Shannon Martin believes that every child goes through a phase where they want to become a firefighter. For him and his son, this dream stuck.
“It wasn’t orchestrated or anything, believe it or not,” said Martin, a 53-year-old Victoria native who will mark 35 years of service with the Victoria Fire Department next year. . His son, Weston Martin, has worked in the ministry for seven years. “I think we both felt ‘that’ – wanting to serve the people around us. That’s my theory, at least.”
With over 40 years of service to Victoria and its residents, the Martins are just two of the many families who have served together in the Victoria Fire Department. Several families have filled its ranks during its 150-year history, according to current and previous officials of the department.
Although it wasn’t intentional, the two Martins followed similar paths to get to where they are now.
The eldest Martins came to the department after graduating from Stroman High School in 1987. The following year, after completing a three-month training program at Texas A&M University at College Station, he graduated from Stroman High School in 1987. said he was “putting all his eggs in one basket” by only applying to work in the Victoria Fire Department.
For him, the prospects of returning home and serving in the community that raised him exceeded any ambitions of going to larger departments or cities. Ultimately, he was one of four hired from a pool of 12 candidates vying for a job with the ministry.
As an 18-year-old who didn’t know much about the job he had just been hired for, his first day reporting to Station 2 at the time was nerve-racking.
“I got to the station parking lot maybe 45 minutes or an hour earlier for my 7am shift and just sat there waiting for other people to show up,” he said. declared. “I was super nervous.”
Now Shannon Martin works in an office in Station 1, which is next to the old Station 2 which has been converted into a gym and storage area. In 2016, he was promoted to Deputy Chief of Fire Operations, which gave him the task of overseeing all firefighters and emergency medical responders in the service.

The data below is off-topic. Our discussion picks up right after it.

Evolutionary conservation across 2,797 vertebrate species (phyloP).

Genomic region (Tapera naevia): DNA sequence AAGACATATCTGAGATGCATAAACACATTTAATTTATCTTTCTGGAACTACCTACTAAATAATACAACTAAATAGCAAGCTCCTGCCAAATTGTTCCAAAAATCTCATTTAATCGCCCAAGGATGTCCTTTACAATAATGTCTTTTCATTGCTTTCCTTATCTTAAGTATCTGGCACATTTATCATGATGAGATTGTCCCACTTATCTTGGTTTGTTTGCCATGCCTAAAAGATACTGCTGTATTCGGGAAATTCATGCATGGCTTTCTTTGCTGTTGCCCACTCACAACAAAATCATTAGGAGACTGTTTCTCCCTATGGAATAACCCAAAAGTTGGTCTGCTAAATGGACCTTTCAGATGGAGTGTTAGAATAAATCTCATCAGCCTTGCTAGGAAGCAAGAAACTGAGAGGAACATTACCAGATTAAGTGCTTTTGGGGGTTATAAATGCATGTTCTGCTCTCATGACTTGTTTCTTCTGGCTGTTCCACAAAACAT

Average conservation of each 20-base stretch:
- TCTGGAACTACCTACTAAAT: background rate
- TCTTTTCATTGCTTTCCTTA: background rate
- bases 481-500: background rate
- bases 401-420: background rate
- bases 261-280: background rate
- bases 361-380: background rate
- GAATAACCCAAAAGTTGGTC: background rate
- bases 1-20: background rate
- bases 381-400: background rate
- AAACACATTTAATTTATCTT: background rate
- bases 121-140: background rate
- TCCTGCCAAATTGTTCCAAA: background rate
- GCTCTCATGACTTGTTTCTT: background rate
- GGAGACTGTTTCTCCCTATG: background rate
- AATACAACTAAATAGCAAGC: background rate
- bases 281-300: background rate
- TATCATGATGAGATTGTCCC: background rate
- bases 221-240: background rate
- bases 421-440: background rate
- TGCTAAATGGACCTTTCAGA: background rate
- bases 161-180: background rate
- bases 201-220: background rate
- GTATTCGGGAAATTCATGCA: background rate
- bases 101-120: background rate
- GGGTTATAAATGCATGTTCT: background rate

While speaking about his time with the ministry on Thursday, he pointed to framed photos of his family that are displayed behind his desk.
“I wasted a lot of time here. A lot of Christmas and Thanksgiving,” he said. “They got it, but it didn’t make it any easier.”
While it was hard not to see his father so often, Weston Martin said he was always there when it mattered and was a great role model growing up. He said most of the others understood too, recalling instances when he explained to his friends why his father couldn’t come to all of his high school football games.
“People got it,” said Weston Martin, now 30. Since joining the service almost eight years ago, he has been promoted to fire engineer, which sees him driving and operating fire trucks on call. “It was tough, but I knew my dad was doing an important job. It made all the difference.”
Young Martin said he was inspired to follow in his father’s footsteps from an early age. Then his father would take him and his two sisters to the old station 2, interacting with other firefighters on duty. Some of those firefighters, Weston Martin said, are now working alongside them.
“I remember thinking they were so heroic. It’s an experience to work alongside some of them now,” he said.
Fire Chief Tracy Fox said a handful of family members have already or currently worked together in the department. The practice, he said, is common in large departments.
Richard Kemp, who worked in the Victoria Fire Department from 1956 to 1959, said the practice was also common in his day.
Kemp, who is 84 and lives in Rockport, said he was amazed at how far the department has come since he was there.
“It’s really a giant leap from what it used to be,” he said, recalling the 1950s fire trucks the department used. “We didn’t even have a roof over our heads in these things let alone all these computers and gadgets that they have now.”
For Weston Martin, the department’s 150th anniversary is an incredible milestone. He said he was fascinated by the history of the department, which began as an all-volunteer force that organized to fight fires in the city after several large fires destroyed large swathes of land in 1869. .
Today, the department has since expanded to include six fire stations, all of which are staffed daily.
“It’s crazy to imagine what these guys would think back then about what the department is now. What they started,” he said.
Shannon Martin said it has been an honor to dedicate three decades of her life to the department.
“It’s crazy to think that I have contributed for almost 35 years to this 150-year legacy,” he said. “It’s a dream come true.”